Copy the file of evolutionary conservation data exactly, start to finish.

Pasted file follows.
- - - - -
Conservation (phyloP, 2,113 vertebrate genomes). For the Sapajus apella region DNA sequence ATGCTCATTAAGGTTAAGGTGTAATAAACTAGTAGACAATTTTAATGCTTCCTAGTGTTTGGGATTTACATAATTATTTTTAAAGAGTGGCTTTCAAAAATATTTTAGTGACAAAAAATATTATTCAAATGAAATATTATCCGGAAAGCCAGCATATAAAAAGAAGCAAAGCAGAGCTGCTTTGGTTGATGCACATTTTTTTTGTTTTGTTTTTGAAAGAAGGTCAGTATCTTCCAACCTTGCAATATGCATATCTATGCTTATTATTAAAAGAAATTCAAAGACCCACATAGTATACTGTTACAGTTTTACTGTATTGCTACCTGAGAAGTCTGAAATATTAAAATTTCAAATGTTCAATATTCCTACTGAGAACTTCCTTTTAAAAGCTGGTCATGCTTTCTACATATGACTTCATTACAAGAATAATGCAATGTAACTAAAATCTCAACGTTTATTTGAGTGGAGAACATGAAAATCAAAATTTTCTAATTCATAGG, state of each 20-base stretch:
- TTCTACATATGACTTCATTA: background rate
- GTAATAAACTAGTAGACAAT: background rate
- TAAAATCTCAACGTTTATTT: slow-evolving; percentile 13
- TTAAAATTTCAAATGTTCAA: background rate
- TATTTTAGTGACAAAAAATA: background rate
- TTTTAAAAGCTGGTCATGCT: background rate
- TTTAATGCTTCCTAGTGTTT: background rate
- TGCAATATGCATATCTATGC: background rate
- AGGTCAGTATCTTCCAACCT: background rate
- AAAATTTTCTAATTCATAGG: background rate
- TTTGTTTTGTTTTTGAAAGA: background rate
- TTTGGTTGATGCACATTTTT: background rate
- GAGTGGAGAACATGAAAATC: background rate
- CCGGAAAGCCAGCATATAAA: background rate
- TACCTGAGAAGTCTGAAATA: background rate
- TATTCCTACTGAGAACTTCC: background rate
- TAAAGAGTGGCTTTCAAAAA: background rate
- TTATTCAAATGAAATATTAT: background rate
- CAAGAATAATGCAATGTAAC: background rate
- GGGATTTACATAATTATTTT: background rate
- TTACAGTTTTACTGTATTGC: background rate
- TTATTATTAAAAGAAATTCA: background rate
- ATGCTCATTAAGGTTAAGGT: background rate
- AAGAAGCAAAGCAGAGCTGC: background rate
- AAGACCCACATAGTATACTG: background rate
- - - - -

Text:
Conservation (phyloP, 2,113 vertebrate genomes). For the Sapajus apella region DNA sequence ATGCTCATTAAGGTTAAGGTGTAATAAACTAGTAGACAATTTTAATGCTTCCTAGTGTTTGGGATTTACATAATTATTTTTAAAGAGTGGCTTTCAAAAATATTTTAGTGACAAAAAATATTATTCAAATGAAATATTATCCGGAAAGCCAGCATATAAAAAGAAGCAAAGCAGAGCTGCTTTGGTTGATGCACATTTTTTTTGTTTTGTTTTTGAAAGAAGGTCAGTATCTTCCAACCTTGCAATATGCATATCTATGCTTATTATTAAAAGAAATTCAAAGACCCACATAGTATACTGTTACAGTTTTACTGTATTGCTACCTGAGAAGTCTGAAATATTAAAATTTCAAATGTTCAATATTCCTACTGAGAACTTCCTTTTAAAAGCTGGTCATGCTTTCTACATATGACTTCATTACAAGAATAATGCAATGTAACTAAAATCTCAACGTTTATTTGAGTGGAGAACATGAAAATCAAAATTTTCTAATTCATAGG, state of each 20-base stretch:
- TTCTACATATGACTTCATTA: background rate
- GTAATAAACTAGTAGACAAT: background rate
- TAAAATCTCAACGTTTATTT: slow-evolving; percentile 13
- TTAAAATTTCAAATGTTCAA: background rate
- TATTTTAGTGACAAAAAATA: background rate
- TTTTAAAAGCTGGTCATGCT: background rate
- TTTAATGCTTCCTAGTGTTT: background rate
- TGCAATATGCATATCTATGC: background rate
- AGGTCAGTATCTTCCAACCT: background rate
- AAAATTTTCTAATTCATAGG: background rate
- TTTGTTTTGTTTTTGAAAGA: background rate
- TTTGGTTGATGCACATTTTT: background rate
- GAGTGGAGAACATGAAAATC: background rate
- CCGGAAAGCCAGCATATAAA: background rate
- TACCTGAGAAGTCTGAAATA: background rate
- TATTCCTACTGAGAACTTCC: background rate
- TAAAGAGTGGCTTTCAAAAA: background rate
- TTATTCAAATGAAATATTAT: background rate
- CAAGAATAATGCAATGTAAC: background rate
- GGGATTTACATAATTATTTT: background rate
- TTACAGTTTTACTGTATTGC: background rate
- TTATTATTAAAAGAAATTCA: background rate
- ATGCTCATTAAGGTTAAGGT: background rate
- AAGAAGCAAAGCAGAGCTGC: background rate
- AAGACCCACATAGTATACTG: background rate